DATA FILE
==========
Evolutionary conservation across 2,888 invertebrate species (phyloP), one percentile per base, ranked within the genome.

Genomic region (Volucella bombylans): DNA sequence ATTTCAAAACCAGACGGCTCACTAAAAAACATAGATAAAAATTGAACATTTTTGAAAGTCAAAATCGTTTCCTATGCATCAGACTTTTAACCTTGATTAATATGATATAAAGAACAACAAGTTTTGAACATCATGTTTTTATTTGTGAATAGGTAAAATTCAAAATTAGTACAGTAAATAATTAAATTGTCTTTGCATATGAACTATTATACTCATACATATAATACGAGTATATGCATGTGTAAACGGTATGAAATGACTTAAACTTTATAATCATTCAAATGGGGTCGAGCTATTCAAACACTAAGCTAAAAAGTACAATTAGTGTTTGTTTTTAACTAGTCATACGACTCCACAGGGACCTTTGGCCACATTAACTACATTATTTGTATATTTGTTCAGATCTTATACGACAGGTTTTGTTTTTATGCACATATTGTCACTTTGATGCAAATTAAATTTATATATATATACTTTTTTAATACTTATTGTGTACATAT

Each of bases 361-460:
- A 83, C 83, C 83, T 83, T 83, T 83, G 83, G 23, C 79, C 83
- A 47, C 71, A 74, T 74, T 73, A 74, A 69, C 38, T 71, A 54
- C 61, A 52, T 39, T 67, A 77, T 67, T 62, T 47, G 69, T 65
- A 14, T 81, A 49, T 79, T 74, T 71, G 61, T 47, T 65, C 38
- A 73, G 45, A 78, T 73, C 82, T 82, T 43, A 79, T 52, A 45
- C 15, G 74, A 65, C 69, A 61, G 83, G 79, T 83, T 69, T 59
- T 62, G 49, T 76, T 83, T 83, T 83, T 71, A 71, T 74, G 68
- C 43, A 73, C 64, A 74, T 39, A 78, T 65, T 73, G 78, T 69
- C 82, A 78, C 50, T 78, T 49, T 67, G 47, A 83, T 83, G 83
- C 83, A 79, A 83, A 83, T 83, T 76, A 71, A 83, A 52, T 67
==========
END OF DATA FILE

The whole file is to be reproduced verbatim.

Evolutionary conservation across 2,888 invertebrate species (phyloP), one percentile per base, ranked within the genome.

Genomic region (Volucella bombylans): DNA sequence ATTTCAAAACCAGACGGCTCACTAAAAAACATAGATAAAAATTGAACATTTTTGAAAGTCAAAATCGTTTCCTATGCATCAGACTTTTAACCTTGATTAATATGATATAAAGAACAACAAGTTTTGAACATCATGTTTTTATTTGTGAATAGGTAAAATTCAAAATTAGTACAGTAAATAATTAAATTGTCTTTGCATATGAACTATTATACTCATACATATAATACGAGTATATGCATGTGTAAACGGTATGAAATGACTTAAACTTTATAATCATTCAAATGGGGTCGAGCTATTCAAACACTAAGCTAAAAAGTACAATTAGTGTTTGTTTTTAACTAGTCATACGACTCCACAGGGACCTTTGGCCACATTAACTACATTATTTGTATATTTGTTCAGATCTTATACGACAGGTTTTGTTTTTATGCACATATTGTCACTTTGATGCAAATTAAATTTATATATATATACTTTTTTAATACTTATTGTGTACATAT

Each of bases 361-460:
- A 83, C 83, C 83, T 83, T 83, T 83, G 83, G 23, C 79, C 83
- A 47, C 71, A 74, T 74, T 73, A 74, A 69, C 38, T 71, A 54
- C 61, A 52, T 39, T 67, A 77, T 67, T 62, T 47, G 69, T 65
- A 14, T 81, A 49, T 79, T 74, T 71, G 61, T 47, T 65, C 38
- A 73, G 45, A 78, T 73, C 82, T 82, T 43, A 79, T 52, A 45
- C 15, G 74, A 65, C 69, A 61, G 83, G 79, T 83, T 69, T 59
- T 62, G 49, T 76, T 83, T 83, T 83, T 71, A 71, T 74, G 68
- C 43, A 73, C 64, A 74, T 39, A 78, T 65, T 73, G 78, T 69
- C 82, A 78, C 50, T 78, T 49, T 67, G 47, A 83, T 83, G 83
- C 83, A 79, A 83, A 83, T 83, T 76, A 71, A 83, A 52, T 67